Caracas , Venezuela, August 23, 2006—Venezuela’s plans to reduce its dependency on the US market for its oil exports took a step forward yesterday as President Hugo Chávez signed several agreements with the Chinese government in Beijing.
This year 150,000 barrels of oil a day will be exported to China. Next year that figure is expected to double and by 2009 Chávez said he hoped to be exporting up to 500,000 barrels a day,
“We will capitalize on this visit. Since 1999, we started to weave these ties, with energy being one of the strategic guidelines. China is one of the largest consumers in the world, and Venezuela is one of the largest [oil] producers in the world. That is, we absolutely complement each other,” said Chavez.
Venezuela currently produces approximately 3 million barrels of oil a day and plans to increase that to 5.9 million by 2012. Clearly, Chávez hopes the rapidly expanding Chinese market will absorb some of this new capacity. China itself currently imports most of its oil from the increasingly volatile Middle East and is looking to diversify its suppliers.
In common with recent trips overseas, Chávez also announced several investment partnerships that will benefit the Venezuelan and Chinese economies, specifically in the housing, mining, telecommunications, and petroleum sectors.
Alcatel Shanghai Bell, Huawei Technologies, and ZTE Corporation are to partner Venezuela’s state-owned CVG Telecom to design a fiber optic cable network for Venezuela. Additionally, in the petroleum sector, Venezuela will purchase an undisclosed number of super tankers from China. China National Petroleum Corporation (CNPC) has signed an agreement with PDVSA, Venezuela’s state oil company, to develop wells in the Orinoco Belt region of the country as well. “We will soon drill a new well with them [CNPC] in the Junin field,” said Chávez.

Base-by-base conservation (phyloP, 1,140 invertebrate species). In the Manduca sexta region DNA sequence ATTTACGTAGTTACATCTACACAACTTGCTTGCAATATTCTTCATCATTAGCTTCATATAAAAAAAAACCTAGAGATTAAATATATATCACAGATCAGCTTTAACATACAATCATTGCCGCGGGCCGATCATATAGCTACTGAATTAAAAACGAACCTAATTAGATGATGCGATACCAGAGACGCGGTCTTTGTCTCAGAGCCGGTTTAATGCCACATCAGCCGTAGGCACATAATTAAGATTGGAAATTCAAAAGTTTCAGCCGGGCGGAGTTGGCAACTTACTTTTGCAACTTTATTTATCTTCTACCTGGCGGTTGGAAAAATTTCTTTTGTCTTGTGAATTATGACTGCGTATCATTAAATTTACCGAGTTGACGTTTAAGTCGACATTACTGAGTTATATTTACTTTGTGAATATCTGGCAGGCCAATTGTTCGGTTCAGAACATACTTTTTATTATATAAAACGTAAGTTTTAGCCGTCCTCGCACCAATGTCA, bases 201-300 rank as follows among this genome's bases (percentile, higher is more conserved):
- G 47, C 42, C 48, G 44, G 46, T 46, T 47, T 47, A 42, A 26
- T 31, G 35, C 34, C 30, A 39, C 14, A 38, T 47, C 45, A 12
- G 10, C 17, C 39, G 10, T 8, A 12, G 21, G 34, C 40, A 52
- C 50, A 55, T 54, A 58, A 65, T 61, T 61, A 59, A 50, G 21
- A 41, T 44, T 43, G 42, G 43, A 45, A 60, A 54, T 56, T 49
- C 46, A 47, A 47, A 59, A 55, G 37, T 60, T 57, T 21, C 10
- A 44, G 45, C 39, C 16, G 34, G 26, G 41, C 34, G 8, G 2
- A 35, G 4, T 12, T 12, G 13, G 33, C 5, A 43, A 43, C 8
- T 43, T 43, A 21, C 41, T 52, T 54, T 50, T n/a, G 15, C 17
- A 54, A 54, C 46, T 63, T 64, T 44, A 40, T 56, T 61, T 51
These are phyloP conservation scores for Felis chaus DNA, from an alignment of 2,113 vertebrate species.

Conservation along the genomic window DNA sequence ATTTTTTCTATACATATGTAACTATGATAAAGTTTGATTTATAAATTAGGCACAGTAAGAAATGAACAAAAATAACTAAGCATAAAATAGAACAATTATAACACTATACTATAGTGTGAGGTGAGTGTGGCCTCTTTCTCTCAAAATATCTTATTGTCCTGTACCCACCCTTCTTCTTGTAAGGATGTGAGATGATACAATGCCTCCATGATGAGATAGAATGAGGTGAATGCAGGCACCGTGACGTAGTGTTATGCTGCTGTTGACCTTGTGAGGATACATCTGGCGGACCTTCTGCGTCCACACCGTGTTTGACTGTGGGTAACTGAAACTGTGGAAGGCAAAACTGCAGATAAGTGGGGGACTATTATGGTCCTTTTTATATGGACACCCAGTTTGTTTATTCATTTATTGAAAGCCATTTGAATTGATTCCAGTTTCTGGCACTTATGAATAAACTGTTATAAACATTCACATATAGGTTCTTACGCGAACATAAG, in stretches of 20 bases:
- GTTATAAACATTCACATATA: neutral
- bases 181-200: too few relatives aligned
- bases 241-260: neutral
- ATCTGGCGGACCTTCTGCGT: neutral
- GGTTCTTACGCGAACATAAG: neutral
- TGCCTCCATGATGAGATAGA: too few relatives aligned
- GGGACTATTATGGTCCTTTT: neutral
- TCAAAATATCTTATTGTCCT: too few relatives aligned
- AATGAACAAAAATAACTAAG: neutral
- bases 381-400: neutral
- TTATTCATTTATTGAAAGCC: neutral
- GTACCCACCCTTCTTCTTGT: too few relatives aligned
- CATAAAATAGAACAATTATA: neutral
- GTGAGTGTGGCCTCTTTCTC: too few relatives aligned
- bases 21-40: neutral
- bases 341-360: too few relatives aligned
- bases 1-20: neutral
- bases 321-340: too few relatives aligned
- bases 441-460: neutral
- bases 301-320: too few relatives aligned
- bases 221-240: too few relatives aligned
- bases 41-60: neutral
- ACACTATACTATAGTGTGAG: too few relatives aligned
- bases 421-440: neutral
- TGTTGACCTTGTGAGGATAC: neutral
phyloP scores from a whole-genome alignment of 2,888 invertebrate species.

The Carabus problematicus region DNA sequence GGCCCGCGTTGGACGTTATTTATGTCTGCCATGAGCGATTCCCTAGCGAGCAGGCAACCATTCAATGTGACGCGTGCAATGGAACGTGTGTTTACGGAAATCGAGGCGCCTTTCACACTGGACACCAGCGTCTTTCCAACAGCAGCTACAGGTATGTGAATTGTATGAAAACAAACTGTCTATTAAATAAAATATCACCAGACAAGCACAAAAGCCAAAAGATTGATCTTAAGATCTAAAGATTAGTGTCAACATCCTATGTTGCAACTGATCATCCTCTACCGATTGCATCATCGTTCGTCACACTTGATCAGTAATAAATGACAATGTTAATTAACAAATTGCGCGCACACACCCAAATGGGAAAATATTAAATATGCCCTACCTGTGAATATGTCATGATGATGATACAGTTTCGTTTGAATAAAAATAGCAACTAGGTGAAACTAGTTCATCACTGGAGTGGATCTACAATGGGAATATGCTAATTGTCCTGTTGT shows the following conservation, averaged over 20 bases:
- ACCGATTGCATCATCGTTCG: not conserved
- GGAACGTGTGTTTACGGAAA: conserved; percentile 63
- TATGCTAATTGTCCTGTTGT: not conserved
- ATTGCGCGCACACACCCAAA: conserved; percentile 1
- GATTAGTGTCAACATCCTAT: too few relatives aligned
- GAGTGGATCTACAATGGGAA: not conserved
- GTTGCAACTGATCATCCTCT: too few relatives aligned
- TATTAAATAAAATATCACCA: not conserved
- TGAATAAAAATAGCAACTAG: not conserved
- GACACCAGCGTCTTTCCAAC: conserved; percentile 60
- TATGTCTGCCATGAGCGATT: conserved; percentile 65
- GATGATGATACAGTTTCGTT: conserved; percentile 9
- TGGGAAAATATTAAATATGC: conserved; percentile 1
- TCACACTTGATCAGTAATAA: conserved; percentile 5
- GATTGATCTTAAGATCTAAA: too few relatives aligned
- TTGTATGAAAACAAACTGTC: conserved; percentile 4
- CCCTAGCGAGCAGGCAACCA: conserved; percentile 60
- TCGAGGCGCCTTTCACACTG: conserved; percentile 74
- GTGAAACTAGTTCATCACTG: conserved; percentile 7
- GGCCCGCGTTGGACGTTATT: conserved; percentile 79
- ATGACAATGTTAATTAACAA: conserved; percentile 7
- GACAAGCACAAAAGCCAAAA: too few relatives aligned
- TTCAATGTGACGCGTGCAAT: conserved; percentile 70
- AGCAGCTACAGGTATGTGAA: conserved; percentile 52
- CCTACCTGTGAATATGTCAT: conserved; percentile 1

Venezuela has a chronic housing shortage and the Bolivarian News Agency (ABN) reported that the two governments have signed a deal worth $1.2 billion to build 20,000 houses over the next two years. A railway system and gold mining cooperation were also mentioned.
Chávez is expected to spend six days in China, his fourth visit since 1999. China’s market is enormous with a population of 1.3 billion and its economy is growing rapidly. Chavez often talks of seeking new oil customers in addition to the US market.
Last year Venezuela purchased, on order, a telecommunications satellite from China, which should be in orbit by 2008. Chávez plans to visit the factory where the satellite, named Simón Bolívar, is being designed and built.
He also plans to visit Malaysia and Angola before returning home to continue election campaigning for the December 3 presidential elections. A few weeks prior this current trip, Chavez had spent two weeks abroad, visiting countries in Latin America, Eastern Europe, Africa, and Asia. His recent overseas visits are widely believed to be, in part, an attempt garner support for Venezuela to win the upcoming vacancy as non-permanent member of the United Nations Security Council.